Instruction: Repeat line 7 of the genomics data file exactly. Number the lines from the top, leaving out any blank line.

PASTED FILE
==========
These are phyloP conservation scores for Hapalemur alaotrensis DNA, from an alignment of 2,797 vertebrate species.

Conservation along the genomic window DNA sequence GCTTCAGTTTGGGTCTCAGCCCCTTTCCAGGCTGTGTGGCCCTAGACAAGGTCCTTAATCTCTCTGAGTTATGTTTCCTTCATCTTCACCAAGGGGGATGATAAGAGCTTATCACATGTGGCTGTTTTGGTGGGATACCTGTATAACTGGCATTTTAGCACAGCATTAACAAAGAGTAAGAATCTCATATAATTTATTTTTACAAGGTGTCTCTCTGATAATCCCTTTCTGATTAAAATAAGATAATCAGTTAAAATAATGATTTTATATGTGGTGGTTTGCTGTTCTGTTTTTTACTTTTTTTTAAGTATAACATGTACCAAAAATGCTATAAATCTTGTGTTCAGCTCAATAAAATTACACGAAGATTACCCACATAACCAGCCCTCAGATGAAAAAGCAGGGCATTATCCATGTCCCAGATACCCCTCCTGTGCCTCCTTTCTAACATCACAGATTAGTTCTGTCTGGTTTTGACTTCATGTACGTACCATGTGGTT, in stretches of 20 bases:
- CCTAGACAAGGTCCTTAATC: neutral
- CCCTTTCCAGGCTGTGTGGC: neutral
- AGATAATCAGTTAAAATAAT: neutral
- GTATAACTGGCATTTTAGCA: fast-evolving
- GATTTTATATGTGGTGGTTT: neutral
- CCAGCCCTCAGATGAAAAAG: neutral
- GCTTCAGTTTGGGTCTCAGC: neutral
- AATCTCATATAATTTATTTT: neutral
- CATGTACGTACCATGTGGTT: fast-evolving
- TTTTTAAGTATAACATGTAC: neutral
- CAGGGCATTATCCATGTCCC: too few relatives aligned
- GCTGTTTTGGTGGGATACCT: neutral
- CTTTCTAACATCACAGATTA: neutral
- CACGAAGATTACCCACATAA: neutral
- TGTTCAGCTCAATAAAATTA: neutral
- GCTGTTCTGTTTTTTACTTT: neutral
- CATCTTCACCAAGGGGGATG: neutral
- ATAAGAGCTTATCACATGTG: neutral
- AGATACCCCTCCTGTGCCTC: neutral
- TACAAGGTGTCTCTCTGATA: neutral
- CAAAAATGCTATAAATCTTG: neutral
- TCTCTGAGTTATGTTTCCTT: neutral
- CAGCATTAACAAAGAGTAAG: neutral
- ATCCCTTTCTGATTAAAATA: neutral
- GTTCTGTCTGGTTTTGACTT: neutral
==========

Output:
- GATTTTATATGTGGTGGTTT: neutral